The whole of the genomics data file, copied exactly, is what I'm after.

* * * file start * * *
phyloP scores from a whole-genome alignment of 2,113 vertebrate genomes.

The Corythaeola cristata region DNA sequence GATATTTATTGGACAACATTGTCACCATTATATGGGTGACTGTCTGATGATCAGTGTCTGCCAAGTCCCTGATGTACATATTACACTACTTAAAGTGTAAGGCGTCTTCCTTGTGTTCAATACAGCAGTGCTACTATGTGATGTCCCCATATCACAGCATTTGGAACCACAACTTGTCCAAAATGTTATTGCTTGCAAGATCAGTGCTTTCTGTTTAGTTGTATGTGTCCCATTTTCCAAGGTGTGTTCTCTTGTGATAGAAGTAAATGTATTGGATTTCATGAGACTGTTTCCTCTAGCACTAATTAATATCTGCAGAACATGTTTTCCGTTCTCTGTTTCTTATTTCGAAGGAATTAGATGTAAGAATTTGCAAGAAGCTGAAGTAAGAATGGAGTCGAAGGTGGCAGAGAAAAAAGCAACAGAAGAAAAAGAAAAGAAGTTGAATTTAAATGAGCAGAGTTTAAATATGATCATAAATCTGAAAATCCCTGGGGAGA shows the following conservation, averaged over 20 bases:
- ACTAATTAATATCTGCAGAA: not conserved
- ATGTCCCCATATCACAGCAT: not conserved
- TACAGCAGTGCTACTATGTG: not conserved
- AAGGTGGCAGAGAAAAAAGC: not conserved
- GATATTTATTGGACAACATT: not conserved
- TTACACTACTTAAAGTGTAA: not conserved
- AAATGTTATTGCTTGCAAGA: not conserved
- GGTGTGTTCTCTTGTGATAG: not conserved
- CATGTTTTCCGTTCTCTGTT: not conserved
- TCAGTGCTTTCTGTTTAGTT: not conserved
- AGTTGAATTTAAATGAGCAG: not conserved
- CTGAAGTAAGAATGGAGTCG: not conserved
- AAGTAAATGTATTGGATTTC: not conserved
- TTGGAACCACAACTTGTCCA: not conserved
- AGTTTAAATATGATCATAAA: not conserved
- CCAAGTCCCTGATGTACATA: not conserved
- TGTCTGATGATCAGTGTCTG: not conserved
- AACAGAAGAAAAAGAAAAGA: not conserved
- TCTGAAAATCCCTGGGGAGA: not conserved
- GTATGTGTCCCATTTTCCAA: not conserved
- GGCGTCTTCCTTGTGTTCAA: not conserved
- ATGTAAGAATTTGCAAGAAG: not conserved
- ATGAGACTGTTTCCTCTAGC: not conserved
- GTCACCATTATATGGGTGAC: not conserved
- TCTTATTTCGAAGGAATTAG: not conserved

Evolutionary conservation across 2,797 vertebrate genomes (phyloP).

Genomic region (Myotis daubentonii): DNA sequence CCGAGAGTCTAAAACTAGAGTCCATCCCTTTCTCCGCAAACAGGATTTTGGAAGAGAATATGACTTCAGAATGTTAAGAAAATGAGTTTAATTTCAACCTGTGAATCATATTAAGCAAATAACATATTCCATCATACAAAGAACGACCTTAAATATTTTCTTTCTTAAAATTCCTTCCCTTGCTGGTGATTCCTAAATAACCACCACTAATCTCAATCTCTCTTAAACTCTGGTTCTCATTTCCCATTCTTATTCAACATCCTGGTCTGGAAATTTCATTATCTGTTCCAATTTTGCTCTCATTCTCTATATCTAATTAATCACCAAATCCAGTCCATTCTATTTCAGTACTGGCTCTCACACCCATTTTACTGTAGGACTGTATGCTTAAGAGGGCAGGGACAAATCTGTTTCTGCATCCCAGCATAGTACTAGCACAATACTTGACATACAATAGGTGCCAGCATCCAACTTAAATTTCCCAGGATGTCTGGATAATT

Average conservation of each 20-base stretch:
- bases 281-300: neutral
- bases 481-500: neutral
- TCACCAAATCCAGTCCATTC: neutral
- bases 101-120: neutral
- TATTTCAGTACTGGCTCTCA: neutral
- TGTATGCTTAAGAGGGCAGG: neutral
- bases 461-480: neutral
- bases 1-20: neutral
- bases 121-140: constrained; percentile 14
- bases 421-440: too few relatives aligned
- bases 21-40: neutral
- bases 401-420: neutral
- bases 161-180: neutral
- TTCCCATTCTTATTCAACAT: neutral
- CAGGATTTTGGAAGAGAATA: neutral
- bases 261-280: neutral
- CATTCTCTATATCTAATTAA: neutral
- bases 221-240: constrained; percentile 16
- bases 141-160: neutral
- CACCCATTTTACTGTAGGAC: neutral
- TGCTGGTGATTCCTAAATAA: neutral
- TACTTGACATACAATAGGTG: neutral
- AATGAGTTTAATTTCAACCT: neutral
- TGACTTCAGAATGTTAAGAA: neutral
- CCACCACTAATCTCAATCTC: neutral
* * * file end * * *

phyloP scores from a whole-genome alignment of 2,113 vertebrate genomes.

The Corythaeola cristata region DNA sequence GATATTTATTGGACAACATTGTCACCATTATATGGGTGACTGTCTGATGATCAGTGTCTGCCAAGTCCCTGATGTACATATTACACTACTTAAAGTGTAAGGCGTCTTCCTTGTGTTCAATACAGCAGTGCTACTATGTGATGTCCCCATATCACAGCATTTGGAACCACAACTTGTCCAAAATGTTATTGCTTGCAAGATCAGTGCTTTCTGTTTAGTTGTATGTGTCCCATTTTCCAAGGTGTGTTCTCTTGTGATAGAAGTAAATGTATTGGATTTCATGAGACTGTTTCCTCTAGCACTAATTAATATCTGCAGAACATGTTTTCCGTTCTCTGTTTCTTATTTCGAAGGAATTAGATGTAAGAATTTGCAAGAAGCTGAAGTAAGAATGGAGTCGAAGGTGGCAGAGAAAAAAGCAACAGAAGAAAAAGAAAAGAAGTTGAATTTAAATGAGCAGAGTTTAAATATGATCATAAATCTGAAAATCCCTGGGGAGA shows the following conservation, averaged over 20 bases:
- ACTAATTAATATCTGCAGAA: not conserved
- ATGTCCCCATATCACAGCAT: not conserved
- TACAGCAGTGCTACTATGTG: not conserved
- AAGGTGGCAGAGAAAAAAGC: not conserved
- GATATTTATTGGACAACATT: not conserved
- TTACACTACTTAAAGTGTAA: not conserved
- AAATGTTATTGCTTGCAAGA: not conserved
- GGTGTGTTCTCTTGTGATAG: not conserved
- CATGTTTTCCGTTCTCTGTT: not conserved
- TCAGTGCTTTCTGTTTAGTT: not conserved
- AGTTGAATTTAAATGAGCAG: not conserved
- CTGAAGTAAGAATGGAGTCG: not conserved
- AAGTAAATGTATTGGATTTC: not conserved
- TTGGAACCACAACTTGTCCA: not conserved
- AGTTTAAATATGATCATAAA: not conserved
- CCAAGTCCCTGATGTACATA: not conserved
- TGTCTGATGATCAGTGTCTG: not conserved
- AACAGAAGAAAAAGAAAAGA: not conserved
- TCTGAAAATCCCTGGGGAGA: not conserved
- GTATGTGTCCCATTTTCCAA: not conserved
- GGCGTCTTCCTTGTGTTCAA: not conserved
- ATGTAAGAATTTGCAAGAAG: not conserved
- ATGAGACTGTTTCCTCTAGC: not conserved
- GTCACCATTATATGGGTGAC: not conserved
- TCTTATTTCGAAGGAATTAG: not conserved

Evolutionary conservation across 2,797 vertebrate genomes (phyloP).

Genomic region (Myotis daubentonii): DNA sequence CCGAGAGTCTAAAACTAGAGTCCATCCCTTTCTCCGCAAACAGGATTTTGGAAGAGAATATGACTTCAGAATGTTAAGAAAATGAGTTTAATTTCAACCTGTGAATCATATTAAGCAAATAACATATTCCATCATACAAAGAACGACCTTAAATATTTTCTTTCTTAAAATTCCTTCCCTTGCTGGTGATTCCTAAATAACCACCACTAATCTCAATCTCTCTTAAACTCTGGTTCTCATTTCCCATTCTTATTCAACATCCTGGTCTGGAAATTTCATTATCTGTTCCAATTTTGCTCTCATTCTCTATATCTAATTAATCACCAAATCCAGTCCATTCTATTTCAGTACTGGCTCTCACACCCATTTTACTGTAGGACTGTATGCTTAAGAGGGCAGGGACAAATCTGTTTCTGCATCCCAGCATAGTACTAGCACAATACTTGACATACAATAGGTGCCAGCATCCAACTTAAATTTCCCAGGATGTCTGGATAATT

Average conservation of each 20-base stretch:
- bases 281-300: neutral
- bases 481-500: neutral
- TCACCAAATCCAGTCCATTC: neutral
- bases 101-120: neutral
- TATTTCAGTACTGGCTCTCA: neutral
- TGTATGCTTAAGAGGGCAGG: neutral
- bases 461-480: neutral
- bases 1-20: neutral
- bases 121-140: constrained; percentile 14
- bases 421-440: too few relatives aligned
- bases 21-40: neutral
- bases 401-420: neutral
- bases 161-180: neutral
- TTCCCATTCTTATTCAACAT: neutral
- CAGGATTTTGGAAGAGAATA: neutral
- bases 261-280: neutral
- CATTCTCTATATCTAATTAA: neutral
- bases 221-240: constrained; percentile 16
- bases 141-160: neutral
- CACCCATTTTACTGTAGGAC: neutral
- TGCTGGTGATTCCTAAATAA: neutral
- TACTTGACATACAATAGGTG: neutral
- AATGAGTTTAATTTCAACCT: neutral
- TGACTTCAGAATGTTAAGAA: neutral
- CCACCACTAATCTCAATCTC: neutral